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The Science of Recovery

In Oklahoma, the number one cause of death for people aged 25 to 64 is addiction. Whether it’s a friend, a distant relative or a close family member, addiction has most likely affected your life in some way. We’re digging into the science of recovery and the process recovering addicts go through to better understand common feelings, stressors and actions in the long path to recovery.

Your brain during addiction and recovery

Drug addiction is a chronic relapsing disorder of the brain caused by a compulsion to take a drug. Once someone develops an addiction, the brain is essentially rewired to use and need drugs on a continual basis. The Addiction Center says there is a part of the brain responsible for addiction called the limbic system. This system is responsible for producing feelings of pleasure and activates the brain’s reward system, causing you to involuntarily need to use a substance.

The limbic system also controls automatic and subconscious responses, much like the “fight or flight” survival reaction. Relapses occur when the brain goes through increased anxiety, stress or anger from a reaction by a chemical in the brain called adrenal steroids. This reaction can be caused by a person’s trigger points, such as smelling alcohol or being reminded of a certain circumstance. Increased trigger stressors cause endorphins in the body to decrease dramatically, leading to someone wanting that chemical solution to cope, or return to their version of “normal” again.

Reggie Whitten, Oklahoma attorney and founder of FATE (Fighting Addiction Through Education) shares the impact substances had over his son in his recent book Whats Your FATE? He writes, "What I found was that willpower wasn’t enough. This kid had a lot of willpower, and he could not stop... He said, ‘Dad, nobody told me you could get into this stuff and you couldn’t get out.’”

The five stages of addiction recovery

Triggers and stressors can be hard to manage on your own. Most treatment centers teach people to identify and acknowledge triggers through a step-by-step recovery process. Stages of recovery vary depending on the addiction and the treatment center, but here we are focusing on the five stages of addiction recovery.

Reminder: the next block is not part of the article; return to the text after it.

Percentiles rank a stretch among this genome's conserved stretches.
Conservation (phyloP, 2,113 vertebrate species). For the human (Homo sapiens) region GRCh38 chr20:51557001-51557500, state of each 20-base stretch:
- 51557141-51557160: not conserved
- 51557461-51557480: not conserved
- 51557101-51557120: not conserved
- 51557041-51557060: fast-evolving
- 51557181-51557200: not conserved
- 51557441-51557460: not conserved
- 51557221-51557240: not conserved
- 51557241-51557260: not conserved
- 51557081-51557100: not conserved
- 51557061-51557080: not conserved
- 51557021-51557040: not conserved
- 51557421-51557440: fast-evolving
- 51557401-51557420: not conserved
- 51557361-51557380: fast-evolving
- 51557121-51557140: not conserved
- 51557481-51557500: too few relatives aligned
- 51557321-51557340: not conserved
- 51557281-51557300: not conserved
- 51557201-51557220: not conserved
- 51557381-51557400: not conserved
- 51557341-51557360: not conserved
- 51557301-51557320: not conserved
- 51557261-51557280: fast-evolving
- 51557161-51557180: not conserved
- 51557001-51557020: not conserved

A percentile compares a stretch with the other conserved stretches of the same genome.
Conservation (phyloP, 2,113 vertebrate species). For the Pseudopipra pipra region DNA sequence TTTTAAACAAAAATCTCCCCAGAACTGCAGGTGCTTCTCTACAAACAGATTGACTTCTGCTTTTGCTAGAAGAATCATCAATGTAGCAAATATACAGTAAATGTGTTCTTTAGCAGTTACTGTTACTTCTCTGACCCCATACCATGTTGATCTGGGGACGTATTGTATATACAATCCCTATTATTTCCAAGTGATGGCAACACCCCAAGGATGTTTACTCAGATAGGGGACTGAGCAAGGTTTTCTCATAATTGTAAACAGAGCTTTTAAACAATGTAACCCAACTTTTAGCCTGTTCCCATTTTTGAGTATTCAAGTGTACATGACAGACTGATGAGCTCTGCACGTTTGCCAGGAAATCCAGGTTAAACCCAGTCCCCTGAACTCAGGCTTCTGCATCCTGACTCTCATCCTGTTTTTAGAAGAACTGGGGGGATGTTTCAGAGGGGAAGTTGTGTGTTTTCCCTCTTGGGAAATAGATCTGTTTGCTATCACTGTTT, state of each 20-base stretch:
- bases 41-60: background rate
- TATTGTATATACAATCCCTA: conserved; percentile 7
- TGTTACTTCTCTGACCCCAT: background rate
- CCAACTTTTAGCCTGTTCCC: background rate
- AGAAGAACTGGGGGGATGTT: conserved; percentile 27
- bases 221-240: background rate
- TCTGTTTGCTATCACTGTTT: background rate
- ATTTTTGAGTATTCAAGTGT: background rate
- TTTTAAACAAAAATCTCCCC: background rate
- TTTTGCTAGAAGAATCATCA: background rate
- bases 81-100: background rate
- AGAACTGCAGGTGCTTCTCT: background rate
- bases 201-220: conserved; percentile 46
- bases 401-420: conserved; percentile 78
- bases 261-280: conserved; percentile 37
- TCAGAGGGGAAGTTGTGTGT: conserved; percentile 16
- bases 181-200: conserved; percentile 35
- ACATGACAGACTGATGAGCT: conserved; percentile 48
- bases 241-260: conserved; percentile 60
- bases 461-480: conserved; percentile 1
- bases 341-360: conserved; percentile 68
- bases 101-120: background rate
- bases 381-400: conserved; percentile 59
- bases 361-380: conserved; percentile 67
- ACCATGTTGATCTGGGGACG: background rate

• Awareness. In the Awareness stage, there is a realization that there could be a problem. This is based on conversations with friends or coworkers and even financial, work or health problems resulting from addiction. 
  • Early Acknowledgement. Early Acknowledgement is the stage in which an addict actually accepts that action or help is needed.
  • Consideration. Recovering addicts in the Consideration stage have moved from simple awareness to action. This can be learning more about their disease or starting to understand how their actions affect others.
  • Exploring Recovery. Exploring Recovery is the stage where recovery first begins with education about the recovery process and a look at treatment options.
  • Early Recovery. A significant stage of recovery, this is when addicts have stopped using the substance and are learning how to live long-term without it.
  • Active Recovery. Active Recovery includes dramatic lifestyle changes and developing new healthy long-term habits.

Recovery takes time

Recovery is a long process and is unique for every individual. Medical research proves that longer treatment lengths reduce the rates of relapse and help individuals thrive. With Oklahoma’s high numbers of addiction and mental health issues, INTEGRIS has begun construction of the new INTEGRIS Arcadia Trails Center for Addiction and Recovery. The center is designed to treat addiction and mental health disease, by treating every aspect of the disease, with the best of what science and medicine have to offer.

Arcadia Trails plans to provide a serene environment to change lives, heal families and be a beacon of hope for Oklahoma. For more information or to make a donation, visit http://integrisgiving.org/arcadiatrails